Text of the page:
I don’t remember exactly what year I started to host The Havey’s Annual Black Cat Bash, but it’s been close to ten years now and I know there’d be some unhappy people in the fam, if I ever decided to stop.
I think one of the reasons the party is so popular with the kids is that they know they’ll be getting one of my famous Halloween goodie bags at the end of the night. I make them participate in all the games, dance to the Monster Mash, and eat all their scary Halloween food, and if they do all that, they get to take home their bag full of Halloween goodies.
I’ve mastered the art of a dollar store goodie bag and for eight bucks a pop, I think this year’s bag was especially fun:
My rule is, I never pay more than a dollar for the container, and Dollar Tree never lets me down-they always have some sort of cute Halloween bucket or tote each year. I filled the bags with a container of cotton candy in either rotten apple or candy corn flavor, a box of Reses Pieces, a package of glow bracelets, a can of silly string, some sour Scooby Doo candies, a Dizzy Pop, and of course, a box of Boogers!
As I mentioned in my last post, Hosting a Halloween Party-Part One, I always do a separate table for the kids. I set them in the living room and let them make a ruckus and enjoy each other’s company. For their table setting, I came up with an “All Things Halloween” theme. For an inexpensive centerpiece, I decorated three real pumpkins with duct tape and ribbon:
Each little goblin’s place setting consisted of a square paper plate, a round purple plate, a Boo napkin, a fork covered in pipe cleaner, a felt mask to wear during dinner, a cauldron or skeleton head filled with gummy worms, and a pumpkin cup complete with a green paper “stem” straw:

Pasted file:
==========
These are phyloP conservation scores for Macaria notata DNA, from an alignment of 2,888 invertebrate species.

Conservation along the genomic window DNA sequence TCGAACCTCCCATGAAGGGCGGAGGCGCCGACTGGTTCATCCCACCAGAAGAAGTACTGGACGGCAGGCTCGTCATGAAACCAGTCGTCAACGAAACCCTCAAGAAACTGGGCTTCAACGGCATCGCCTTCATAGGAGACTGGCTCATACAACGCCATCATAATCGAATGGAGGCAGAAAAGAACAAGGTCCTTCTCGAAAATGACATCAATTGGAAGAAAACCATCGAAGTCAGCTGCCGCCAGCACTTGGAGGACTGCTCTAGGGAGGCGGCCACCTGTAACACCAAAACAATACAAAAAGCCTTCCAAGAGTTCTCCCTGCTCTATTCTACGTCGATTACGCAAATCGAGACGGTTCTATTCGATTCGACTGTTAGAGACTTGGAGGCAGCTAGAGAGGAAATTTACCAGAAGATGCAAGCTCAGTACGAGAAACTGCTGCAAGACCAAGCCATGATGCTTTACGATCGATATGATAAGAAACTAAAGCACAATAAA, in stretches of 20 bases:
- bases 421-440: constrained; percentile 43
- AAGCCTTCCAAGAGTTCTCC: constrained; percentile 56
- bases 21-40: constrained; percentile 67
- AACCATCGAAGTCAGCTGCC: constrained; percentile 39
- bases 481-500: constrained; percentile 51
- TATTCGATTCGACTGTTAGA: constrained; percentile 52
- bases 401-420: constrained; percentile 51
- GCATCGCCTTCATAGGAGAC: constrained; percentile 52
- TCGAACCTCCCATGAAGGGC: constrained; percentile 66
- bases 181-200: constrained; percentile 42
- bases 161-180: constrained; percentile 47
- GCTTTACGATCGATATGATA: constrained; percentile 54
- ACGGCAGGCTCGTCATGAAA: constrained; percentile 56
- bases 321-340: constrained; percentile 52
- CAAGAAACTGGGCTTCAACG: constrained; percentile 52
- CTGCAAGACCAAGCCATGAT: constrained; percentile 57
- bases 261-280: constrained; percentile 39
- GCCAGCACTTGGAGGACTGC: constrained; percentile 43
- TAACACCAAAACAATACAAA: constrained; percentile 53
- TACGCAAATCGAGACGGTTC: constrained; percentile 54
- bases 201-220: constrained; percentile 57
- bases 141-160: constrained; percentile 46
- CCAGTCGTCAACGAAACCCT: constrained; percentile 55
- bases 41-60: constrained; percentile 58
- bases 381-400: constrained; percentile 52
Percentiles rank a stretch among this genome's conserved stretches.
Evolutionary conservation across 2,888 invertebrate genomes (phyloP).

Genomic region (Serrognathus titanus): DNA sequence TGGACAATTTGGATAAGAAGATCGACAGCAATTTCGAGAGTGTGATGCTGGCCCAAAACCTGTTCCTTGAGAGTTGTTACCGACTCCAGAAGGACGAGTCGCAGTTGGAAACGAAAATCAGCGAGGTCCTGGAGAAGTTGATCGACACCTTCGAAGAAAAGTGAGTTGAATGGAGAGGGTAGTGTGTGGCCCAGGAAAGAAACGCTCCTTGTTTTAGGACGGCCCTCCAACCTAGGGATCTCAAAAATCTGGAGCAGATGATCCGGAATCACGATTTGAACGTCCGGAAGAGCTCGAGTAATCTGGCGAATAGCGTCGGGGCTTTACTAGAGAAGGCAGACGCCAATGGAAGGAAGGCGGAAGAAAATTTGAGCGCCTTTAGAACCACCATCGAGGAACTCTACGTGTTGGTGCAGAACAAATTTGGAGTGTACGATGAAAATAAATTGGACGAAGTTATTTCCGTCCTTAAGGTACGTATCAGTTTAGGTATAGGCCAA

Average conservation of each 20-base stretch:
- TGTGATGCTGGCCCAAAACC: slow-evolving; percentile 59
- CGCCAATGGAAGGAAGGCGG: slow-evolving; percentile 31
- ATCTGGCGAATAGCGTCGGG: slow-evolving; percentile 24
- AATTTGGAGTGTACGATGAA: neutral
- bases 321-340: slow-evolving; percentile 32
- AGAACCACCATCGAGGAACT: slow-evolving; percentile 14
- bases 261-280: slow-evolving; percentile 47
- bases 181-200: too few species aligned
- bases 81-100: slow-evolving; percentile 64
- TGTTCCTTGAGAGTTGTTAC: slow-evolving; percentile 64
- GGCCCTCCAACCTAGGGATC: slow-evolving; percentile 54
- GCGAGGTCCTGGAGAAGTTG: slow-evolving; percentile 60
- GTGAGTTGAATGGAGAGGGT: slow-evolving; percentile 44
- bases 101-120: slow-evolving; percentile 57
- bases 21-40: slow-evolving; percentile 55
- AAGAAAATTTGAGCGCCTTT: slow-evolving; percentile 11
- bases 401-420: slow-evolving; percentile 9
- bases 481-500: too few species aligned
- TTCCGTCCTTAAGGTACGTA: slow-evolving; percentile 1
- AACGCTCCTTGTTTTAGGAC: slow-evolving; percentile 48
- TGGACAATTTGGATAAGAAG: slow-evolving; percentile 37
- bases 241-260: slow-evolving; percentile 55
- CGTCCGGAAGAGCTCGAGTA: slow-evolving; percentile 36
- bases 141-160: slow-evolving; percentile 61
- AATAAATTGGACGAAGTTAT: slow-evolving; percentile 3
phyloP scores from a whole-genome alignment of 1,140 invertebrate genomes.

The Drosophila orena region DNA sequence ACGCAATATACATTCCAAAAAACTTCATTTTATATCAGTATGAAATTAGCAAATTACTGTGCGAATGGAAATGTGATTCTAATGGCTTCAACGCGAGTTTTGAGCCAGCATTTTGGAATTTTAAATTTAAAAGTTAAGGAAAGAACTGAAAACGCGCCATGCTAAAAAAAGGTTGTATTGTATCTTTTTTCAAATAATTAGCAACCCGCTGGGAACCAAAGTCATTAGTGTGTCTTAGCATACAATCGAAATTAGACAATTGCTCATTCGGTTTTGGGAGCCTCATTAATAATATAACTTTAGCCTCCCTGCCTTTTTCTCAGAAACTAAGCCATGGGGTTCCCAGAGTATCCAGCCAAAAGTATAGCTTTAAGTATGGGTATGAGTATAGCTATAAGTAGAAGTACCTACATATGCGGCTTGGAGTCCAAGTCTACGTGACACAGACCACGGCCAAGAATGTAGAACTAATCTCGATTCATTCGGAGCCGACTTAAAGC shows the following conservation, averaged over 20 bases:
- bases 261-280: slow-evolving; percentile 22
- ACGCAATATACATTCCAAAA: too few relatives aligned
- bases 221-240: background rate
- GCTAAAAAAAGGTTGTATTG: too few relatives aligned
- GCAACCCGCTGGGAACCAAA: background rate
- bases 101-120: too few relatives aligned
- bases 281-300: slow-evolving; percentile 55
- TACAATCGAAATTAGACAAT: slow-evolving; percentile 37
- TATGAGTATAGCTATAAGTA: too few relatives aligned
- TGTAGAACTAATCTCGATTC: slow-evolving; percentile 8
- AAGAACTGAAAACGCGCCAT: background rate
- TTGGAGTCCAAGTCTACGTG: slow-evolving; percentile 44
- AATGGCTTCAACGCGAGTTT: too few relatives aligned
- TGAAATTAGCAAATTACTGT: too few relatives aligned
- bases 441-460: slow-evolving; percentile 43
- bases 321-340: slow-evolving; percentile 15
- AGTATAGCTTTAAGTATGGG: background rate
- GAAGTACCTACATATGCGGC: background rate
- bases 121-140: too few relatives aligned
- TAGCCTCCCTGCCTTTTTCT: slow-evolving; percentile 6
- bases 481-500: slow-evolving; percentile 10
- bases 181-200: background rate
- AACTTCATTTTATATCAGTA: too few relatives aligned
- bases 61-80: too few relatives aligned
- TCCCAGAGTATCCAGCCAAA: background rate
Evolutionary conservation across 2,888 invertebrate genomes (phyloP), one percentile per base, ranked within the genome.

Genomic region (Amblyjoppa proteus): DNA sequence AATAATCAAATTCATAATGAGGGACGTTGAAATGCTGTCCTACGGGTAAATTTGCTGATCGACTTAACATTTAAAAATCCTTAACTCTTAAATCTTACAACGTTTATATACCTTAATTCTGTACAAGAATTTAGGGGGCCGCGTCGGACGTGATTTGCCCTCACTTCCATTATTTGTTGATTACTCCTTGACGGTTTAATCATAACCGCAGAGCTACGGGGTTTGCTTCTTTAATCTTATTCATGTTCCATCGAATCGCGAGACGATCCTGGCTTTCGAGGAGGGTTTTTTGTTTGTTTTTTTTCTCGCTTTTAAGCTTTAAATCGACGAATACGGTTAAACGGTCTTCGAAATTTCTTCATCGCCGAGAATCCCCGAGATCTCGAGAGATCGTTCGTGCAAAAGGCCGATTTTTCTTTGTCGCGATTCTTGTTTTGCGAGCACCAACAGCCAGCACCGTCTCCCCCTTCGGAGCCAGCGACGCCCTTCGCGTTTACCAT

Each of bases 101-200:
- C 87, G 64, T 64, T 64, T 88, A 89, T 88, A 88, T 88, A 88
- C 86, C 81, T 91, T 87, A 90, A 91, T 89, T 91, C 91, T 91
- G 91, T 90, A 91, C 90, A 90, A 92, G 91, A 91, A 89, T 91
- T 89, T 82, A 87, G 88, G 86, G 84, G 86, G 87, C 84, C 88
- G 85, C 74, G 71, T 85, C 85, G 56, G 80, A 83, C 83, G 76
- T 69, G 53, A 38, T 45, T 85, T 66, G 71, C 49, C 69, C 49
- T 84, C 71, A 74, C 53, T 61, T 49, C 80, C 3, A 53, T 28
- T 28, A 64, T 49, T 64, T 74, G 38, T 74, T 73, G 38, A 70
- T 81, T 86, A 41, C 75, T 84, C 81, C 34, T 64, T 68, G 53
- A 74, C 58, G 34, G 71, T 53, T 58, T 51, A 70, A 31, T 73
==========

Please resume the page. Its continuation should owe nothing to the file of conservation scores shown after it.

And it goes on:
Here’s a close up of the cups I made from googly eyes and glue and the forks I decorated with pipe cleaner:
I wish I could have gotten a better pic of the whole table, but it’s right in front of our picture window and I just couldn’t get good lighting, but here you can see, I used simple plastic table cloths, and instead of confetti, I used pom poms that coordinated with the pipe cleaner on the forks and the duct tape on the pumpkins:
Now, onto the food. I am guessing if you are a parent, you know that kids just don’t eat anything. I used to pour blood, sweat, and tears, into trying to come up with something they’d eat, but in my wise and slightly older age, I have learned keeping it simple and fun is key. I made “Monster Muffalettas” for the kid’s entrée which made it so I didn’t have to heat up my oven and house right before the guests arrived.
I served these up with a “Vegetarian Skeleton” which was a crunchy, full-bodied delight, ha!
I paired this all with cheese puffs that I served in a parfait dish. Simple food presented well, is amazing food!
After dinner, the kids played a game of “Pumpkin Bowling”. I simply added some black construction paper to toilet paper rolls to make them look like ghosts and then had the kids roll a round pumpkin at them and knock them over.
This turned out to be a hoot.
When the games are done, we all head into the family room and snuggle in for a Halloween movie. This year we watched “Monster House” which I highly recommend. It’s a little dark, but very family friendly.
Well, that sums up this year’s scary soirée friends. I hope you found a couple of ideas to use in your next Hallow’s Eve Bash.
Just remember that it’s the getting together that matters when it comes to a party. You can go as simple or as detailed as you want staying within your schedule and your budget.
Have a safe Halloween!